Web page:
Saule's aim is to combine perovskite solar cells with other currently available products.
In December 2018, The Henn-na Hotel in Japan, a technologically advanced hotel staffed by robots, installed perovskite solar technology developed by Saule Technologies. The installed commercial prototype is made of 72 perovskite modules encapsulated in curved glass. Also in December 2018, Saule Technologies announced that Skanska has gone through with the installation of the first big format perovskite solar panel provided by Saule Technologies, integrated into its office in Warsaw, Poland. The size of the solar panel being tested on Skanska's Spark office building is 1.3 x 0.9 meters, containing 52 photovoltaic modules.
Saule Technologies has been working on the application of ink-jet printing for fabricating free-form perovskite solar modules since 2014. This technique allows the shapes and areas covered by each layer to be customized according to requirements. The stability and water resistance of the modules make them ideal for the construction industry. The company has conducted advanced research on perovskite applications in solar energy harvesting and optoelectronics with leading international universities in the UK, Israel, Germany, Italy and Spain. With a Japanese investor on board, along with support from the Polish National Centre for Research and Development and several research grants worth more than EUR 20 million, Saule Technologies is working on a large-scale, prototype production line.
In December 2014 in Boston, Saule Technologies unveiled the world's first printed perovskite.
The latest Saule Technologies news:
Researchers at CHOSE and Saule Technologies design a large-area flexible perovskite solar module using a fully scalable deposition technique
Researchers at the University of Rome Tor Vergata's Centre for Hybrid and Organic Solar Energy (CHOSE), in collaboration with Poland-based Saule Technologies, have demonstrated a large-area flexible perovskite solar module with a fully scalable deposition technique.
The results show the optimization of PTTA and perovskite layer deposition by blade-coating, with the final fabrication of a flexible perovskite module with a PCE of 10.51% over 15.7 cm2, showing outstanding light stability of FPSM with a T80′ of 730 h and a recovery efficiency in the dark showing a T80″ of 1560 h, the most stable in the literature reported so far.
Saule Technologies has launched its first production line of perovskite solar cells - printed on polymer films. The Company has developed a method for making perovskite solar cells at room temperature. The cells can be used on a variety of surfaces - from price tags to building facades and space satellites.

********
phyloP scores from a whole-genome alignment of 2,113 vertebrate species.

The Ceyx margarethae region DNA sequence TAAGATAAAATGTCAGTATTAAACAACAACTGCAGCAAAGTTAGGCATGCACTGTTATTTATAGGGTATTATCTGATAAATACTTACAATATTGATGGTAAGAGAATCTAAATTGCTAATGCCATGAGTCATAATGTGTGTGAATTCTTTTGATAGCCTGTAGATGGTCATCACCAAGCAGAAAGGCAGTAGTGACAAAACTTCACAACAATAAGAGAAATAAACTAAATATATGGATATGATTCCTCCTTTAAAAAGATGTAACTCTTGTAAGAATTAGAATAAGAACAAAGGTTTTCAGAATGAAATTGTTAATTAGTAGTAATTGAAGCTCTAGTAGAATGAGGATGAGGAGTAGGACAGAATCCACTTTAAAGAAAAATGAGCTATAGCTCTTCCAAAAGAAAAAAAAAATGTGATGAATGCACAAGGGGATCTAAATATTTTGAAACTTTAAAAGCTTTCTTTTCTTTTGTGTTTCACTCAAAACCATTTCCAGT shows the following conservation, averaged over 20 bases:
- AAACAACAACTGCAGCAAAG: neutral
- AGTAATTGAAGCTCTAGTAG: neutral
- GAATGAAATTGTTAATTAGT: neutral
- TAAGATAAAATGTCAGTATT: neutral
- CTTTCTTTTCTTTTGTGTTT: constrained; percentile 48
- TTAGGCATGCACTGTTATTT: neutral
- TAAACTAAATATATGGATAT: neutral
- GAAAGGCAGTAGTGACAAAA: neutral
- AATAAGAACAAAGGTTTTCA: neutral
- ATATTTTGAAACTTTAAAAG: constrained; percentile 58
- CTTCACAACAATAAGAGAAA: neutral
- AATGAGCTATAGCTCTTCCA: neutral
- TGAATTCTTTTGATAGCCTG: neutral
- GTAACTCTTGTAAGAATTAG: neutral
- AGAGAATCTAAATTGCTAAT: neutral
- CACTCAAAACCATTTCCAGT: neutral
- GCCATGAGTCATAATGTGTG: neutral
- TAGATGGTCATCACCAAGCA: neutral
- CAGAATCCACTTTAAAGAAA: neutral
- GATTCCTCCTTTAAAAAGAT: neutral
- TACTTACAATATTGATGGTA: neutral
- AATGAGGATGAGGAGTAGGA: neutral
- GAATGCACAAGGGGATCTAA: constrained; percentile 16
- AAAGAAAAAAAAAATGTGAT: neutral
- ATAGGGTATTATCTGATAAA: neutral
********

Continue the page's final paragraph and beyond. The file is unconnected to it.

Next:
The company sees a great future for the new type of solar cells and expects them to be used on cars, truck tarpaulins, sails, tents, clothing, tablets and laptop cases. Saule Technologies believe that such cells will also power drones and Internet of Things (IoT) devices and writes that the variety of applications for perovskite photovoltaic cells is practically unlimited".
Saule Technologies wants to go public without IPO through a reverse merger of a shell company Blumerang Investors, noted in Warsaw’s New Connect market. The companies will begin a due diligence process with a goal to finalize it as soon as possible.
In 2020, Saule Technologies set out to develop an animal-tracking system, assisted by perovskite-based pv modules, to support the monitoring of European bison in Ukraine. Now, Saule Technologies has reported the development of one of the first real-life applications of perovskite solar cells - powering the telemetry collar for European bison.
The newly-developed solar-powered collar was designed to be more optimal for monitoring big wildlife than commercially available asset-tracking devices, as capturing big, long-lived mammals like bison in order to replace the battery is understandably troublesome and costly. The project was executed in collaboration with WWF (World Wide Fund for Nature) Ukraine and co-financed by the United Nations Development Programme (UNDP) and the Polish Challenge Fund.
Poland-based Saule Technologies that develops flexible photovoltaic cells based on perovskite technology, recently launched sunbreaker lamellas equipped with perovskite solar cells. In a market full of potential and promises but still low on commercial products, it is definitely encouraging to see the launch of a product such as this.
The product presentation took place in cooperation with partners Somfy and Aliplast. The company intends to commercialize the sunbreakers in cooperation with the company to be selected in a tender. The first presentation of the product took place at Silesia Ring track during an event attended by representatives of the management of several dozen of the largest Polish companies from such industries as logistics, retail, FMCG, telecommunications and real estate. The product presented during the premiere included an automation system and smart cover control by Somfy, and an aluminum construction provided by Aliplast.